A judge has ruled in Tesla’s favor in a lawsuit claiming that the automaker has monopolized parts and services and forced customers to pay high prices alongside long wait times.
The lawsuit was filed earlier this year in a federal court by Model S owner Virginia M. Lambrix, who alleged that Tesla did not offer the same broad set of repair options offered by most OEMs, resulting in “lengthy delays in repairing or maintaining their electric vehicles” and forcing owners to “pay supracompetitive prices for those parts and repairs once they are finally provided.”
On Friday night, San Francisco-based U.S. District Judge Trina Thompson ruled that the class-action proposal did not demonstrate either that the alleged issues were “not generally known” upon purchase or that costs to keep vehicles on the road were not predictable, according to Reuters.
The suit combined five separate lawsuits in which drivers paid for repairs and parts services from Tesla since March 2019. The original complaint noted that Tesla owners could not have their vehicles fixed at dealerships or independent auto shops, nor could they choose to use either third-party or OEM parts to repair the EVs.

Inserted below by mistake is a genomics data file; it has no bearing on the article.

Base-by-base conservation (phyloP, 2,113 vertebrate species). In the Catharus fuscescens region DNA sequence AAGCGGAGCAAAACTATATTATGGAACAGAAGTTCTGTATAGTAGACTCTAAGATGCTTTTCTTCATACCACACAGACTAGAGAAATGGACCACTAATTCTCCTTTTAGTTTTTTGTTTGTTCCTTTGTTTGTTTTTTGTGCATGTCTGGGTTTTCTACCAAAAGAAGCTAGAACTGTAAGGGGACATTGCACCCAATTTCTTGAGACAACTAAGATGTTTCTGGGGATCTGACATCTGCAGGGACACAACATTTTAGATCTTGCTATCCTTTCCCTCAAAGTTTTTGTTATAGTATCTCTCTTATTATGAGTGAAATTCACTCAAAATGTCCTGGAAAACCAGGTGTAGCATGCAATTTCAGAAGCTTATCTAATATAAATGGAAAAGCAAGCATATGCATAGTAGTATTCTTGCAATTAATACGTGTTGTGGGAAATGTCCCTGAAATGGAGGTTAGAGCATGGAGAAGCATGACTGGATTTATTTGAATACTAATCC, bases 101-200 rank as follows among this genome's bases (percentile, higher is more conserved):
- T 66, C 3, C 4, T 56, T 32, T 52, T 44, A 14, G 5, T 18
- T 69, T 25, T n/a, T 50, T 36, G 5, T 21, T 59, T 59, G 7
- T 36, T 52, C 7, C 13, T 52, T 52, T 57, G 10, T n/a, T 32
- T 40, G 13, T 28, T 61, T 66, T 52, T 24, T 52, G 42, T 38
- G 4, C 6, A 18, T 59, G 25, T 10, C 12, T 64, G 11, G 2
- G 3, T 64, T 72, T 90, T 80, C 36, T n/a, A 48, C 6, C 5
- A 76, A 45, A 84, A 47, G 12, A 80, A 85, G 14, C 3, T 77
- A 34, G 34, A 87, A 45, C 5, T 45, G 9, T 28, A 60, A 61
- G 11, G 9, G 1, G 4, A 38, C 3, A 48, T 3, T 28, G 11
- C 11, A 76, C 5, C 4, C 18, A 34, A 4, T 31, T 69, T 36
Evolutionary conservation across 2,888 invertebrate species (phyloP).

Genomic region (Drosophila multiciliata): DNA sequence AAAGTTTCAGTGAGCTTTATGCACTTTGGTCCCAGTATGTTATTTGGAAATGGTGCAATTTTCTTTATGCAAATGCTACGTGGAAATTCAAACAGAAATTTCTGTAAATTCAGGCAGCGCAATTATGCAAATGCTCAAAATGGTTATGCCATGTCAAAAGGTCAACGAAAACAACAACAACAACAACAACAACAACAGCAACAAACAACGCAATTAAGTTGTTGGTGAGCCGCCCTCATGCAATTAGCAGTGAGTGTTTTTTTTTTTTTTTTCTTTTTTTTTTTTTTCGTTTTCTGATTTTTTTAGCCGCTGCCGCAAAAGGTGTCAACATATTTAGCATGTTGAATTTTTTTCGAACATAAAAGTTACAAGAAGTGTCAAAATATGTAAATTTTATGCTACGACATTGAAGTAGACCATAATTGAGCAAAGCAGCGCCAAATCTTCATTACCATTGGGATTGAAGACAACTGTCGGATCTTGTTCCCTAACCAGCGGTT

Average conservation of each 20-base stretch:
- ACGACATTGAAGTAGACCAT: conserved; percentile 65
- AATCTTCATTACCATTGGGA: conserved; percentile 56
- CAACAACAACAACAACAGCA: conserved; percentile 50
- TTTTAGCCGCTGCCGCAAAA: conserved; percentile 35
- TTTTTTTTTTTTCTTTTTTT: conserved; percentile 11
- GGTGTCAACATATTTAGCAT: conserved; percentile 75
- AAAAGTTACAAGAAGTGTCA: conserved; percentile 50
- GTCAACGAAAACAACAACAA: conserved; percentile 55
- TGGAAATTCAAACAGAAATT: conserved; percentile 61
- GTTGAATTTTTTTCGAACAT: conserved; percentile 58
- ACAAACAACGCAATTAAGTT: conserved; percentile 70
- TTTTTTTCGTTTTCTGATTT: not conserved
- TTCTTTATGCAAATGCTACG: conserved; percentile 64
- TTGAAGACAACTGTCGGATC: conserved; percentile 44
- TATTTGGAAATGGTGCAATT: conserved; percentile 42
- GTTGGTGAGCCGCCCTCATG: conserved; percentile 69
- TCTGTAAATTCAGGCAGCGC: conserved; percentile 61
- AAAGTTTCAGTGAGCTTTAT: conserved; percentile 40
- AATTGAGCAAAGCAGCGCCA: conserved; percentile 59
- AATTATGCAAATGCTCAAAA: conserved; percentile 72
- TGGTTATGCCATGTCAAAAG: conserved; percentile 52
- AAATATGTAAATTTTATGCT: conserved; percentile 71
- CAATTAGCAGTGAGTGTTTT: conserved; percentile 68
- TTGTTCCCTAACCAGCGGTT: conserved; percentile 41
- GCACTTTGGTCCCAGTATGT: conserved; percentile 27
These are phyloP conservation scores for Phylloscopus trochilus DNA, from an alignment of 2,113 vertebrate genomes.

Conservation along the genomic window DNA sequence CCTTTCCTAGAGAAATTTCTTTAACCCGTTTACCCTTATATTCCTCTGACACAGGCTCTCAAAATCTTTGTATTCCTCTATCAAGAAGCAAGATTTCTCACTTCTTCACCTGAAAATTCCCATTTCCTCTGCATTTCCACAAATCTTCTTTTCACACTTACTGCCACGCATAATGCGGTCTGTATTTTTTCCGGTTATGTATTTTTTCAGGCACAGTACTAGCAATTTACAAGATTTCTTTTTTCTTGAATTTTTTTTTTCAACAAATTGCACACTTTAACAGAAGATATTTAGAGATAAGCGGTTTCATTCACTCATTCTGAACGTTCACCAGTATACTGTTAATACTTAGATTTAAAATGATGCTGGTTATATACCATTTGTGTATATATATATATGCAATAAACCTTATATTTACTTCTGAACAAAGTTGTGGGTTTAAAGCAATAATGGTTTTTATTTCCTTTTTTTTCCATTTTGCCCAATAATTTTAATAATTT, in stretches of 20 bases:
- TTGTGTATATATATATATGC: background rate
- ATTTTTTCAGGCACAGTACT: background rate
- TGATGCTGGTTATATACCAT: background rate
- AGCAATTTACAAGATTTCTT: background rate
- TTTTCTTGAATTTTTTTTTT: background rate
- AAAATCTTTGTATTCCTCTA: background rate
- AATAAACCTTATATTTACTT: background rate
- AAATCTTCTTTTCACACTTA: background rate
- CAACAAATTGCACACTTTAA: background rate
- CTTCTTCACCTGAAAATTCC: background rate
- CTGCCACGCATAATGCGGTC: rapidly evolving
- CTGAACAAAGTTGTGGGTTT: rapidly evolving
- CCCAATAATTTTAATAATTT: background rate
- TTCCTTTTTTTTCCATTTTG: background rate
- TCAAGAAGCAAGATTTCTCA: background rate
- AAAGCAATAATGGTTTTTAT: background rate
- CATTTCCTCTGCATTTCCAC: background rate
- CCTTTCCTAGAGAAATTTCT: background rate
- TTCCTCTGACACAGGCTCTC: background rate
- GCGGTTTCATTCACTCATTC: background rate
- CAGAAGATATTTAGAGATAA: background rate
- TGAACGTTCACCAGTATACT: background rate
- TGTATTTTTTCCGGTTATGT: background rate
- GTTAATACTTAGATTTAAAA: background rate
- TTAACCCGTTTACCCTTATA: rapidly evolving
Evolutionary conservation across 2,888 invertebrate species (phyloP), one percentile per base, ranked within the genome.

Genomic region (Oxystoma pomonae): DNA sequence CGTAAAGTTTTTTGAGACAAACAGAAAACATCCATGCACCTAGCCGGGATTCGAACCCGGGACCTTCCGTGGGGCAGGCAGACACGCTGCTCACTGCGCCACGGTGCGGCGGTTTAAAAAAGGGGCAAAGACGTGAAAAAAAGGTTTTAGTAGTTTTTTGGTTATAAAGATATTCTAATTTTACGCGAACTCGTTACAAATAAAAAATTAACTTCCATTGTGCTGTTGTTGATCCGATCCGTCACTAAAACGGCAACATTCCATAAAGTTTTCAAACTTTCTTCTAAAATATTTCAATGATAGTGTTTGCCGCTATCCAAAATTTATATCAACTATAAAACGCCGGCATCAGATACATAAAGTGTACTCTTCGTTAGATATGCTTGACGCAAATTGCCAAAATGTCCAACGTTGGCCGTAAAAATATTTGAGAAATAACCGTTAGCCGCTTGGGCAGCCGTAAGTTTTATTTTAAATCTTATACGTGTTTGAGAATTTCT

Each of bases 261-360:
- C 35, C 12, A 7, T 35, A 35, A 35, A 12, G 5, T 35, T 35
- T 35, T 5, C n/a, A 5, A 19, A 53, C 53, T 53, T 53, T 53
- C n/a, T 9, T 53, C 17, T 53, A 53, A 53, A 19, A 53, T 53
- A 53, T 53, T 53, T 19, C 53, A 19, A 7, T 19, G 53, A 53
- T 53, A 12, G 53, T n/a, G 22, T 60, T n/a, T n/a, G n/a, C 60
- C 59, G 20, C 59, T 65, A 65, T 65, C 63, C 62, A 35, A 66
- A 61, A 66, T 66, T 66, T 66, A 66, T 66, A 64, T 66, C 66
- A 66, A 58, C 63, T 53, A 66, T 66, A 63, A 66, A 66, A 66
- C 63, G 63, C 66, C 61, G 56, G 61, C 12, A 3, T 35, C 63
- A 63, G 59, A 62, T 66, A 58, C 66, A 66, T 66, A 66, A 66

Thompson argued that the customers could not prove that Tesla had coerced them into using their repairs and parts just by their purchasing the electric vehicles (EVs).
“To be sure, plaintiffs allege that defendant misled them about…how much maintenance its EVs are designed to need and how long that maintenance ought to take,” Thompson wrote in the ruling. “But nowhere do plaintiffs allege that consumers are in fact unaware of the supposedly supracompetitive prices and exorbitant wait times.”
Thompson also said customers could amend their complaint following the ruling. Lawyers for the Tesla owners did not respond to requests for comment on Saturday.
Tesla owners must either have their vehicles repaired at the automaker’s own service centers or at certified service centers. Additionally, owners must use Tesla’s parts rather than using those from third-party manufacturers, or they can void their warranties in many cases.
Data surfaced last month showing that Tesla’s crash repairs are generally more expensive than those of gasoline vehicles and other EVs, though perhaps not to the degree that some have claimed. Additionally, many non-Tesla EV repair prices appear to be nearing parity with gas vehicles as they’re more widely adopted.